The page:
Why the Mining Rigs’ Price Jumped Up?

After the closure of many mining farms in China, many cryptocurrency mining equipment have entered the market. This led to a sharp decline in mining rig prices. However, rigs have now risen in price due to the recent bullish rise in Bitcoin.

Over the past few weeks, Bitcoin has seen one of the biggest gains this year. Therefore, it should come as no surprise that mining machine manufacturers such as Bitmain and MicroBT allow their customers to pre-order rigs and hold futures contracts for shipments of machines that will be delivered on a predetermined date in the future.

In the futures and spot markets, mining machine prices have already jumped. This may indicate the optimistic expectations of miners regarding the price of the largest cryptocurrency, according to industry professionals.

According to Franky Hu, director of business development at MyRig, when mining rig futures are sold at a much higher price than the current price, miners are betting on higher Bitcoin prices, resulting in broader profits.

Rig prices in the secondary spot market appear to have bottomed out in July and have risen for three straight weeks since then. Prices for various mining machines rose an average of 7.5% last week, the largest jump since the recovery, according to the rig price index of Seattle-based mining company Luxor.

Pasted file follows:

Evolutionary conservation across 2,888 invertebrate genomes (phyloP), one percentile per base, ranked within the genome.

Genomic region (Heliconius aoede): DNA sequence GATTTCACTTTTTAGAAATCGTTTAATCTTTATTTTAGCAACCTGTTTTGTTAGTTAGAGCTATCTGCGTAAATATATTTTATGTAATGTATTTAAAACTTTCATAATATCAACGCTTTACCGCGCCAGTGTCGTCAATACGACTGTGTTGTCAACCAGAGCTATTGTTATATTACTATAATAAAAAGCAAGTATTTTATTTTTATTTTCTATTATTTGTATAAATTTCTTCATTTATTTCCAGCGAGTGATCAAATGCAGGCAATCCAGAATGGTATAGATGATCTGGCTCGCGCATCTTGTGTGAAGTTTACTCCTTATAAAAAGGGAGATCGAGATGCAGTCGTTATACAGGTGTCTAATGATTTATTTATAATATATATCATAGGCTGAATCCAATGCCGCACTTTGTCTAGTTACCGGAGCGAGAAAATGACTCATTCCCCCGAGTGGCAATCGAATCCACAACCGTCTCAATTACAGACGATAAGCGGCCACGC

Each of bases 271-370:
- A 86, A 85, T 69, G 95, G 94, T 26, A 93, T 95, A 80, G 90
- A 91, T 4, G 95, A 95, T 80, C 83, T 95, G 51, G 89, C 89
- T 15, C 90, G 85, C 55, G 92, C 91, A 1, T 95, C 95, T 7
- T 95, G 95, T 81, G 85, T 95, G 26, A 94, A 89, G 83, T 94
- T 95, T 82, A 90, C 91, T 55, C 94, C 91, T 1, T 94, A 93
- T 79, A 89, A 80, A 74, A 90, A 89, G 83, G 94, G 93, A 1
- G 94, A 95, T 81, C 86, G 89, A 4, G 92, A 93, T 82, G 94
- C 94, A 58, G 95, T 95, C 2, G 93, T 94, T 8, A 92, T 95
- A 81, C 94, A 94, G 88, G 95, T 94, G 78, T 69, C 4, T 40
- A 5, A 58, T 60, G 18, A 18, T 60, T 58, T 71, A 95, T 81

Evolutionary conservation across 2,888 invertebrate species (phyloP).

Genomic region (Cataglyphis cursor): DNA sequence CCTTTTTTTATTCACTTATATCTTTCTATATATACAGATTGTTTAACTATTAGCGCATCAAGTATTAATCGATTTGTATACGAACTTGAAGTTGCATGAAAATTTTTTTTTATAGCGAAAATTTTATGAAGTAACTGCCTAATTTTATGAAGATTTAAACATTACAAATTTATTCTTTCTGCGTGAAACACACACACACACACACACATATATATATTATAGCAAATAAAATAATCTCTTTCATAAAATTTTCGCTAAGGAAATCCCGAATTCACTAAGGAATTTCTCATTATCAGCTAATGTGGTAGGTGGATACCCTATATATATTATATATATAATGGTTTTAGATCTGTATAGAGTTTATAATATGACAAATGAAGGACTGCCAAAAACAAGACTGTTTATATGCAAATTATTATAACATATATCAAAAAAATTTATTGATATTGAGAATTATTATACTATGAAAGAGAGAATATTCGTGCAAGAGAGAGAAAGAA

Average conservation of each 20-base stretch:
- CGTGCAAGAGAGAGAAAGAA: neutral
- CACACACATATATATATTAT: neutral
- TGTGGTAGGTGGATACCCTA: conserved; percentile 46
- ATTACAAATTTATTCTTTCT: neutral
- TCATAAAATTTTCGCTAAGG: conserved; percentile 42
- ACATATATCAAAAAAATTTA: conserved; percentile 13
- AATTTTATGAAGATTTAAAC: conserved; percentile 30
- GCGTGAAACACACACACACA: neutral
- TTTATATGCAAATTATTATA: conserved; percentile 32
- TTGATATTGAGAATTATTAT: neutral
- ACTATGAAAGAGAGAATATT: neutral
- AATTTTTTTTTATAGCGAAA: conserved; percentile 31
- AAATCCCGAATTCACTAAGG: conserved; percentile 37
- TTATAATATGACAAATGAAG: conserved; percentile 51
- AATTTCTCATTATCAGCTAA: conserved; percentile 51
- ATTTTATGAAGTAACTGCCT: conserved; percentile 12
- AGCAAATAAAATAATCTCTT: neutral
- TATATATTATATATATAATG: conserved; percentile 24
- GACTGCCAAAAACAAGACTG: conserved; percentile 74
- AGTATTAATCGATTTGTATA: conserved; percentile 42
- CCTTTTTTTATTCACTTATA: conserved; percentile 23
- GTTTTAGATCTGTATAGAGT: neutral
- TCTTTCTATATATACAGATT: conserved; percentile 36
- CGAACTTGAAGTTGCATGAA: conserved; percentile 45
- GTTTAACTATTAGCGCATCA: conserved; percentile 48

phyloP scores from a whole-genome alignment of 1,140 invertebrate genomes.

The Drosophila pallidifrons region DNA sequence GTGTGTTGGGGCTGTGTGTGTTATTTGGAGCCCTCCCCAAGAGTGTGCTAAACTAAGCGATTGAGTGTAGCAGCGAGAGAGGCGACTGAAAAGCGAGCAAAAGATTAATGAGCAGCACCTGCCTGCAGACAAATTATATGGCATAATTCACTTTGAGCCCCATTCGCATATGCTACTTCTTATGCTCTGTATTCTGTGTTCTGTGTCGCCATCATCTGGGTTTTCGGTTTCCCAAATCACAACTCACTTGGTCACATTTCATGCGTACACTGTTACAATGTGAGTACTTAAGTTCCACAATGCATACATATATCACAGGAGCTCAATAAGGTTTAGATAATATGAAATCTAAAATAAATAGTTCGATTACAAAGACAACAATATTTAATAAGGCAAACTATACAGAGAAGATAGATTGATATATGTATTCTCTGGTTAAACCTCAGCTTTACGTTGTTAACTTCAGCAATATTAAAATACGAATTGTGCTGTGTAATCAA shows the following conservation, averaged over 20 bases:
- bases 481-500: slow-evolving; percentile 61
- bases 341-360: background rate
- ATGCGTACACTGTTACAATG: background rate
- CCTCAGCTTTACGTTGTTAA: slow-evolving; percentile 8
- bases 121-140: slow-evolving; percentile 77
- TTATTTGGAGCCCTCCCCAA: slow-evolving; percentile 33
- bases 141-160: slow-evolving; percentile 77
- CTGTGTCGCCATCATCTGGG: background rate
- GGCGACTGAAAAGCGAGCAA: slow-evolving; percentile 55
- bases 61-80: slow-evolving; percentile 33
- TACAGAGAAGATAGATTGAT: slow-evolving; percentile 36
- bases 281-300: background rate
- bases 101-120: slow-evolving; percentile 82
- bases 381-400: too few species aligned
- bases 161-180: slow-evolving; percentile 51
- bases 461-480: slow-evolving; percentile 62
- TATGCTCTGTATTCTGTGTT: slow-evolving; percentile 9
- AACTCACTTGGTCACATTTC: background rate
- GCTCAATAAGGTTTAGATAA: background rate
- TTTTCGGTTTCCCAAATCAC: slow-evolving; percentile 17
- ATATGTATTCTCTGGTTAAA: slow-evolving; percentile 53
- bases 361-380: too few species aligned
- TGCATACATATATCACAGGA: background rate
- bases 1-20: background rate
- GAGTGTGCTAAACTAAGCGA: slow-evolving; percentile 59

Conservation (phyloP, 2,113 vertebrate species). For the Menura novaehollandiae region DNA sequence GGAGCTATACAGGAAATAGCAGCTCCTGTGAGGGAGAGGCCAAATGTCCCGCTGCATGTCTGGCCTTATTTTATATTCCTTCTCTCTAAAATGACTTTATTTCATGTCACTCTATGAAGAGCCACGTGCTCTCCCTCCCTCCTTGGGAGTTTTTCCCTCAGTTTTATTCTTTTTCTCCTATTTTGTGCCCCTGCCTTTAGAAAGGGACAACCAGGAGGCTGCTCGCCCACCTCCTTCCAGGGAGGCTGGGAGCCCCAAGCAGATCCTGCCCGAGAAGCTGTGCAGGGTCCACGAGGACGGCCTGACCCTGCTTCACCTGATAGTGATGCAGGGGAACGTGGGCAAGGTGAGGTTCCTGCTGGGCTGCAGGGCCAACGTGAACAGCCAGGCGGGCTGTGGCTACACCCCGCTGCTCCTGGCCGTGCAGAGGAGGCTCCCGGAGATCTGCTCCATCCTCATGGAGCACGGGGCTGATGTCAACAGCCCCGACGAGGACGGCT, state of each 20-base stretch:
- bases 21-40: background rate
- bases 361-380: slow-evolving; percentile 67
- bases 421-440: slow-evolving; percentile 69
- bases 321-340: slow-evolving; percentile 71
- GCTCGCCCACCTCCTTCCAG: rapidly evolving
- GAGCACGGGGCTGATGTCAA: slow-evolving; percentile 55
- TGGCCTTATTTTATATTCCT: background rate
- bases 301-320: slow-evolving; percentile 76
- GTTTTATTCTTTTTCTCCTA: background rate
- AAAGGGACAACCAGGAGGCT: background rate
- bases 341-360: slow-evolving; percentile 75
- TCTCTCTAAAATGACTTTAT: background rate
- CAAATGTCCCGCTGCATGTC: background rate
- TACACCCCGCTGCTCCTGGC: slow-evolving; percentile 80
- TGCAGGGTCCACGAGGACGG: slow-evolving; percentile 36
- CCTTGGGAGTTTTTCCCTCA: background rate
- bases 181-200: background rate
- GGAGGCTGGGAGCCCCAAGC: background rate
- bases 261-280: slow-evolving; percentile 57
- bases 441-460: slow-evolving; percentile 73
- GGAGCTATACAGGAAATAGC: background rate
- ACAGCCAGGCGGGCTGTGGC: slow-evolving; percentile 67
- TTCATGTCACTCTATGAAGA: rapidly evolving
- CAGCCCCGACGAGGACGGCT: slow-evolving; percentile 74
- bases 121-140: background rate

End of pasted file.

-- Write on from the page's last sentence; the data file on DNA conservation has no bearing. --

The price of rigs is determined not only by the cost of the equipment itself but also by the expected profitability, driven by the market sentiment regarding the price of the Bitcoins these machines can mine.

But there is also a huge market for used mining rigs that has a price arbitrage mechanism. It allows brokers to take into account the price of Bitcoin depending on how much the rig can be sold for.

Every morning at 11 a.m. in Beijing, brokers in China update mining machine prices and relay this information to brokers in North America. This daily update allows miners and brokers in China to reflect the price of Bitcoins in the prices of their mining rigs in a matter of hours.

And while it may take only a few hours for these rigs to rise in price, it usually takes two to three weeks for them to fall after the Bitcoin price plunge, giving sellers plenty of time to adjust their prices.

However, the risk of owning mining rigs still exists because machines depreciate as they tend to deteriorate over time and miners can lose money sitting on piles of machines in a warehouse if they cannot find a place to operate them.

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